An Internet safety solution that gives children the dignity of privacy and shows parents the information they need to ensure their kids' safety online.

Download The Process Book
↓ Or scroll down ↓

Meet the team

Chris Bartoldus


Project Manager
Visual Design


Advertising, Graphic Design



Caroline Ramsey


Process Manager
Visual Design





Arjun Gupta


UX Research
UI Design


UX Design



Alejandro Marques


UX Research
Video Production


UX Design



Quint Bailey


UI Design


UX Design



Clark Delashmet




User Experience
Interaction Design

Best Trait

Dry sense of humor

What's the problem?

Phones and personal electronics have become ubiquitous in our daily lives, giving children access to harmful information they may be unable to understand in context.

Parents have tools to combat these issues, but these tools are catered to parents' experiences alone, granting unfettered access to their child's private information, including location, call history, web history, and app usage.

A study by UCF found these authoritarian-style measures end up straining the child's relationship with their parents and prevents children from developing healthy attitudes towards Internet safety.

We decided to meet in the middle. We want to make a solution that protects children while giving them privacy... but how? Let's ask the users!

Research Methods


Our survey had over 160 responses from all over the world, including the US, India, and Puerto Rico. We gathered quantitative data on what devices our users have in their homes and their personal security habits with their passwords.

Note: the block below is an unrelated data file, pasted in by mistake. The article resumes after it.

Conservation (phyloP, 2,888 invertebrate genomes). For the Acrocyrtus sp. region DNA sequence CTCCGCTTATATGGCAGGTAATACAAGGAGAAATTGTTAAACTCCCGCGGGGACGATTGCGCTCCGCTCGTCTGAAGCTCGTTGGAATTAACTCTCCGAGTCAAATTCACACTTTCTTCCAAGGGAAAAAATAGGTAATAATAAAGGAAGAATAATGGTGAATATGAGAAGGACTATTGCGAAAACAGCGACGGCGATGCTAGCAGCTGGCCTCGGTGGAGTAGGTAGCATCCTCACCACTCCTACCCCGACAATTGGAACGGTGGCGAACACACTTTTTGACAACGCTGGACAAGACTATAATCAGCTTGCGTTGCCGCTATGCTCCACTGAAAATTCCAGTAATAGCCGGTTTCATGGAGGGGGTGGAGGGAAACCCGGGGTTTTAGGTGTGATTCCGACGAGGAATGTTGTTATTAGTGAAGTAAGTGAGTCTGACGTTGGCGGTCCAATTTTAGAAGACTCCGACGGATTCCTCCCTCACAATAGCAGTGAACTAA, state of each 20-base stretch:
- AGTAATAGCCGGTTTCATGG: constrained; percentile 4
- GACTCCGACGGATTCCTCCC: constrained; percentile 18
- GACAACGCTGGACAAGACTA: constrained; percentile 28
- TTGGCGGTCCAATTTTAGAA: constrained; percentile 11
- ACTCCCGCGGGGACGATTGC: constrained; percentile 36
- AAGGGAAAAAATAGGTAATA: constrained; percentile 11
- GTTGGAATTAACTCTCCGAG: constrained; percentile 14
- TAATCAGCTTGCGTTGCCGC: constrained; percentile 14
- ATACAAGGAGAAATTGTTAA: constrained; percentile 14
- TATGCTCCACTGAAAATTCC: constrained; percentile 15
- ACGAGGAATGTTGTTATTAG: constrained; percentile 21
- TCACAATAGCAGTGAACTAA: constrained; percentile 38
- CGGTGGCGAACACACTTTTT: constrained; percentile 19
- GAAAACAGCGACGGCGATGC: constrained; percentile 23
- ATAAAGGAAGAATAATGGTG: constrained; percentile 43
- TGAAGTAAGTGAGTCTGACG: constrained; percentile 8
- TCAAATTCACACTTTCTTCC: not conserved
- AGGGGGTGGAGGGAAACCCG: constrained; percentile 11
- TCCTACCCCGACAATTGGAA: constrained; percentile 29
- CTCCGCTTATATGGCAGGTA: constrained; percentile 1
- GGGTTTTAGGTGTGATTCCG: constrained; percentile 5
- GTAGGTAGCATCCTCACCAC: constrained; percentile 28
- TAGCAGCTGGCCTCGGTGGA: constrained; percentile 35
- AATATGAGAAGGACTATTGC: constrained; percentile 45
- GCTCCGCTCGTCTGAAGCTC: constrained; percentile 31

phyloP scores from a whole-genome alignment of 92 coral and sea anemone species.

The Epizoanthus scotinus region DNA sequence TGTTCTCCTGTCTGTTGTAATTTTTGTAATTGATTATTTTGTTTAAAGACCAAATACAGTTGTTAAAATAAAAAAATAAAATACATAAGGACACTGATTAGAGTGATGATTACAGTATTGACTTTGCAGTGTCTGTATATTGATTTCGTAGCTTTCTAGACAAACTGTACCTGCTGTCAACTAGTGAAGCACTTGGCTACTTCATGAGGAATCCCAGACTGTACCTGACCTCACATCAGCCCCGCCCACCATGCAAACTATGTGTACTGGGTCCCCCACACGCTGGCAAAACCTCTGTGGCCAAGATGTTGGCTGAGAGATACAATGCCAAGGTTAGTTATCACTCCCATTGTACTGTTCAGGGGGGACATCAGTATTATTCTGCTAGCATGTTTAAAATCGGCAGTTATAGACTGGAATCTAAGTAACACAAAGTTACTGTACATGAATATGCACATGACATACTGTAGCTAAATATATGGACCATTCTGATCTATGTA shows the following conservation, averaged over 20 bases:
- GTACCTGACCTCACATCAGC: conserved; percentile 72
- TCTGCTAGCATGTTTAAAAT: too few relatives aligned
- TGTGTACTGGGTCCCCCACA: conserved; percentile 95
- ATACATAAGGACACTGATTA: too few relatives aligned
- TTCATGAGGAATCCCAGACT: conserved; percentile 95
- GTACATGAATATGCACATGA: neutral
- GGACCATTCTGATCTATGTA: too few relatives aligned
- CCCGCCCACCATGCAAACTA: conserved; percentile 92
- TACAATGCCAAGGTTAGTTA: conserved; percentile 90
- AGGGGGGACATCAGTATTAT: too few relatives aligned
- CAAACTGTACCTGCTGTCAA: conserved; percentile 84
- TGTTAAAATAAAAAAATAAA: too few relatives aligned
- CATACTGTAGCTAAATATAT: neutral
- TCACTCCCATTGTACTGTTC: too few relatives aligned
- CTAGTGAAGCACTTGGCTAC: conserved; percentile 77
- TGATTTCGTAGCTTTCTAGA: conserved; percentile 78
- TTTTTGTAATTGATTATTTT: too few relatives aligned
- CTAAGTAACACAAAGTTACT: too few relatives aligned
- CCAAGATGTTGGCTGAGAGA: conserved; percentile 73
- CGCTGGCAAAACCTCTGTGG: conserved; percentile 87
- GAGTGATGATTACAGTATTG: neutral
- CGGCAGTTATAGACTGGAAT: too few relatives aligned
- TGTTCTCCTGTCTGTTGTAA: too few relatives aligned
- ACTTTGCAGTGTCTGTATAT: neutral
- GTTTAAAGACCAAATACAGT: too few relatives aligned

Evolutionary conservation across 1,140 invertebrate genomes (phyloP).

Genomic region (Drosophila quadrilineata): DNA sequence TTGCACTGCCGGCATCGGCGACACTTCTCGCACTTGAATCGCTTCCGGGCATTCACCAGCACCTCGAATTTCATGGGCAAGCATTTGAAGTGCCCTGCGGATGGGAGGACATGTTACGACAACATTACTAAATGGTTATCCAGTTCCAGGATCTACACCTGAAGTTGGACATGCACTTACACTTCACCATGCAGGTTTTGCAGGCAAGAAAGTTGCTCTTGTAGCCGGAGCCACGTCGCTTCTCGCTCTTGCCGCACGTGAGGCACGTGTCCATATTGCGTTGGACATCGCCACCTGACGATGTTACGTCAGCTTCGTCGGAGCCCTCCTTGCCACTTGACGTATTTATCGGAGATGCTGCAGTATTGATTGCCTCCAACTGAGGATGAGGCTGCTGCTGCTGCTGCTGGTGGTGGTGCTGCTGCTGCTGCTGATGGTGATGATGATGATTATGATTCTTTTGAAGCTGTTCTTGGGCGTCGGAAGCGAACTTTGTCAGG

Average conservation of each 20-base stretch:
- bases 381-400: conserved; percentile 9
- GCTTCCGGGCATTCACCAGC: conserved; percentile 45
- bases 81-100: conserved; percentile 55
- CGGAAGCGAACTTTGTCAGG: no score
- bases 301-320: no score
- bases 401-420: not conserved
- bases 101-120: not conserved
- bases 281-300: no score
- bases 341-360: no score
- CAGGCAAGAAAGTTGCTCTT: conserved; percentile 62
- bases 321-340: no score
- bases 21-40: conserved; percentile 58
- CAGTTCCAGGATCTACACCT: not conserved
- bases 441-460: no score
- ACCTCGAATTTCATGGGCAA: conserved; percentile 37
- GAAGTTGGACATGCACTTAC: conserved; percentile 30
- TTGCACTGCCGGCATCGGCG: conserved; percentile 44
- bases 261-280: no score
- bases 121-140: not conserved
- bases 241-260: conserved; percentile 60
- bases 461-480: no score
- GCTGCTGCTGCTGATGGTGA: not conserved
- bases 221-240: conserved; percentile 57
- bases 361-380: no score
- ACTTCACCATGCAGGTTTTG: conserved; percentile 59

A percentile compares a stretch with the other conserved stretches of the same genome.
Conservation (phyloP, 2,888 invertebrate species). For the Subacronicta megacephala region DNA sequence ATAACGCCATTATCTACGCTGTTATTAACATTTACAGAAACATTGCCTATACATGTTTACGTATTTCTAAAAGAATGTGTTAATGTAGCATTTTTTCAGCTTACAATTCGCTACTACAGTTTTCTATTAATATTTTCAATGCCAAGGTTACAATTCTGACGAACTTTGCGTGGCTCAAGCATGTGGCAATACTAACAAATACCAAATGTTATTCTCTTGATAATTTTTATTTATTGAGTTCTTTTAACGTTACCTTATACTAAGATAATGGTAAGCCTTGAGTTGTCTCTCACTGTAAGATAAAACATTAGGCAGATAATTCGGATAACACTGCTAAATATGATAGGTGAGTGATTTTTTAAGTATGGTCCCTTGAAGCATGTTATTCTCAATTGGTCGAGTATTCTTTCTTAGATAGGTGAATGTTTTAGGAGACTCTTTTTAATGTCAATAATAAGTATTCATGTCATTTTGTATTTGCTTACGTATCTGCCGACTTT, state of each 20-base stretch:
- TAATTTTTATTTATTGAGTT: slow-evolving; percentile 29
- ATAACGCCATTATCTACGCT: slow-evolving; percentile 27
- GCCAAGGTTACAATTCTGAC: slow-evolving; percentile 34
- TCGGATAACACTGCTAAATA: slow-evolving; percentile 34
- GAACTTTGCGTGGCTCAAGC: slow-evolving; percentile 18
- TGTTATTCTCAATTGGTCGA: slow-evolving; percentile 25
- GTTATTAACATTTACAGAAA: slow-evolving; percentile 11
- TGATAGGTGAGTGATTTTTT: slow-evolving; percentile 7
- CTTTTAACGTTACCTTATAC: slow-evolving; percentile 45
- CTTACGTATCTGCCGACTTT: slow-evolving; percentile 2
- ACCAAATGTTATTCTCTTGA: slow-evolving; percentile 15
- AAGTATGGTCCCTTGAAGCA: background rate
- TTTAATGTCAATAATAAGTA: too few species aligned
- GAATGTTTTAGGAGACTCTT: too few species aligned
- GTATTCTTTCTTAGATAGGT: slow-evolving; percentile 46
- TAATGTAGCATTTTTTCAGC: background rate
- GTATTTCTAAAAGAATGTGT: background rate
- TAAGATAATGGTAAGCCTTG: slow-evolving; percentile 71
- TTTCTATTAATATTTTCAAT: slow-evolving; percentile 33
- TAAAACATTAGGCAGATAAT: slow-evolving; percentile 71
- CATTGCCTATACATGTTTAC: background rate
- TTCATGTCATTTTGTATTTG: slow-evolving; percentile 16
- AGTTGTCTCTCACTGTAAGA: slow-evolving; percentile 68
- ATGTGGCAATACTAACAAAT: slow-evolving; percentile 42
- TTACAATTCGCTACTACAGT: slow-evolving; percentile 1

Survey and Results


We conducted a total of 13 interviews, two of which were expert interviews. Our goal was to understand what it means to be safe online. We also learned about what data people are concerned about losing and some new online security techniques from our expert interviews.

Interview Transcript


Working with 7 of the interviewees, we checked in with them twice a day and asked questions like "how secure do you feel?" and "How do you know your personal vehicle is not being stolen right now?".

View the Probe

Rainbow Chart

A Rainbow Chart is a way to track sentiment clusters over a large gathering of qualitative data. We used our Rainbow Chart to track common sentiments in our interviews, probes, and our survey.

View the Chart


We used a tree's worth of sticky notes to group all our sentiments into clusters. From there, we could look at all the big sentiments our research sample had on security, safety, and their digital lives.

Download PDF

Big Learns

  1. There's a lot of misunderstanding around the mechanics of digital security.
  2. Most people put the onus of security on the platform's storage of their private information, not on themselves to make stronger passwords.
  3. Biometrics are a divisive topic, with many enjoying its seamlessness but others feeling concerned or invaded.
  4. Many distrust the services that offer security (like Apple or OnePassword) in a paradox we refer to internally as "WWTW", or "Who Watches the Watchmen".
  5. Many equate their password to a key for a lock.
  6. Many use easily searchable personal information, like an initial, a date like a birthday or anniversary, or a phone number, as the basis for their passwords.
  7. People really don't like CAPCHA.

With our research underway, we started to understand what users want from a security system. Next, we started user testing on potential solutions.



The physical stage was designed to allow for rapid feedback and quick answers. We printed our rough layout and made cardboard cutout of a phone view the screen through. To simulate interaction, we gave the user a task and moved the screen behind the cutout.

We moved to the digital device and started blocking out basic functions, like a map and a location history. By linking these together with hotspots the user could tap, we were able to simulate on-device interaction.